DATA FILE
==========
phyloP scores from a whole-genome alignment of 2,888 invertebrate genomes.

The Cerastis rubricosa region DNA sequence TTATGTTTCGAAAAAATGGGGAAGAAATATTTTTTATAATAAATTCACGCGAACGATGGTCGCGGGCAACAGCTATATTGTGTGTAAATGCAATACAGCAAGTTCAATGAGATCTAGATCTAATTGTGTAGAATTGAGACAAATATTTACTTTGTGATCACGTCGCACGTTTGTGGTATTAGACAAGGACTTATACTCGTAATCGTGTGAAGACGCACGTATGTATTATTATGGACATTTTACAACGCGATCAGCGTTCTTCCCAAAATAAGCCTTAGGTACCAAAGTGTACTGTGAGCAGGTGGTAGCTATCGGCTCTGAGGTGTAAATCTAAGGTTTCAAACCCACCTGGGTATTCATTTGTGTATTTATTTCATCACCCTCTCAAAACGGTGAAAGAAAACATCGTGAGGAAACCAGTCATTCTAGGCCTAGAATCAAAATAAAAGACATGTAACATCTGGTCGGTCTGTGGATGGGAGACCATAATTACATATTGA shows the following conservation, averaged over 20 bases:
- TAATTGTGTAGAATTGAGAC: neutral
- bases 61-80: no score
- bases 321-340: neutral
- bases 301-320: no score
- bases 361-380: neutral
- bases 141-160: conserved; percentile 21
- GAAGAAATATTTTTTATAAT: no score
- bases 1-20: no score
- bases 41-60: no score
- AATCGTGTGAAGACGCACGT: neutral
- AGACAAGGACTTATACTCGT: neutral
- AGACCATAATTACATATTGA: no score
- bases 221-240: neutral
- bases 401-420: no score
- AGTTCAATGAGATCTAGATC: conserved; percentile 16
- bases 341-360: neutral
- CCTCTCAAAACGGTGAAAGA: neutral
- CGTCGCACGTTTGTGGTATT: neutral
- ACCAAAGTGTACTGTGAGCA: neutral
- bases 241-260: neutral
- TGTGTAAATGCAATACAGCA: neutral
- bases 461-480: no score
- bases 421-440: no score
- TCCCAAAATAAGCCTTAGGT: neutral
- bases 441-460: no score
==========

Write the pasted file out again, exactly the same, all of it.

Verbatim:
phyloP scores from a whole-genome alignment of 2,888 invertebrate genomes.

The Cerastis rubricosa region DNA sequence TTATGTTTCGAAAAAATGGGGAAGAAATATTTTTTATAATAAATTCACGCGAACGATGGTCGCGGGCAACAGCTATATTGTGTGTAAATGCAATACAGCAAGTTCAATGAGATCTAGATCTAATTGTGTAGAATTGAGACAAATATTTACTTTGTGATCACGTCGCACGTTTGTGGTATTAGACAAGGACTTATACTCGTAATCGTGTGAAGACGCACGTATGTATTATTATGGACATTTTACAACGCGATCAGCGTTCTTCCCAAAATAAGCCTTAGGTACCAAAGTGTACTGTGAGCAGGTGGTAGCTATCGGCTCTGAGGTGTAAATCTAAGGTTTCAAACCCACCTGGGTATTCATTTGTGTATTTATTTCATCACCCTCTCAAAACGGTGAAAGAAAACATCGTGAGGAAACCAGTCATTCTAGGCCTAGAATCAAAATAAAAGACATGTAACATCTGGTCGGTCTGTGGATGGGAGACCATAATTACATATTGA shows the following conservation, averaged over 20 bases:
- TAATTGTGTAGAATTGAGAC: neutral
- bases 61-80: no score
- bases 321-340: neutral
- bases 301-320: no score
- bases 361-380: neutral
- bases 141-160: conserved; percentile 21
- GAAGAAATATTTTTTATAAT: no score
- bases 1-20: no score
- bases 41-60: no score
- AATCGTGTGAAGACGCACGT: neutral
- AGACAAGGACTTATACTCGT: neutral
- AGACCATAATTACATATTGA: no score
- bases 221-240: neutral
- bases 401-420: no score
- AGTTCAATGAGATCTAGATC: conserved; percentile 16
- bases 341-360: neutral
- CCTCTCAAAACGGTGAAAGA: neutral
- CGTCGCACGTTTGTGGTATT: neutral
- ACCAAAGTGTACTGTGAGCA: neutral
- bases 241-260: neutral
- TGTGTAAATGCAATACAGCA: neutral
- bases 461-480: no score
- bases 421-440: no score
- TCCCAAAATAAGCCTTAGGT: neutral
- bases 441-460: no score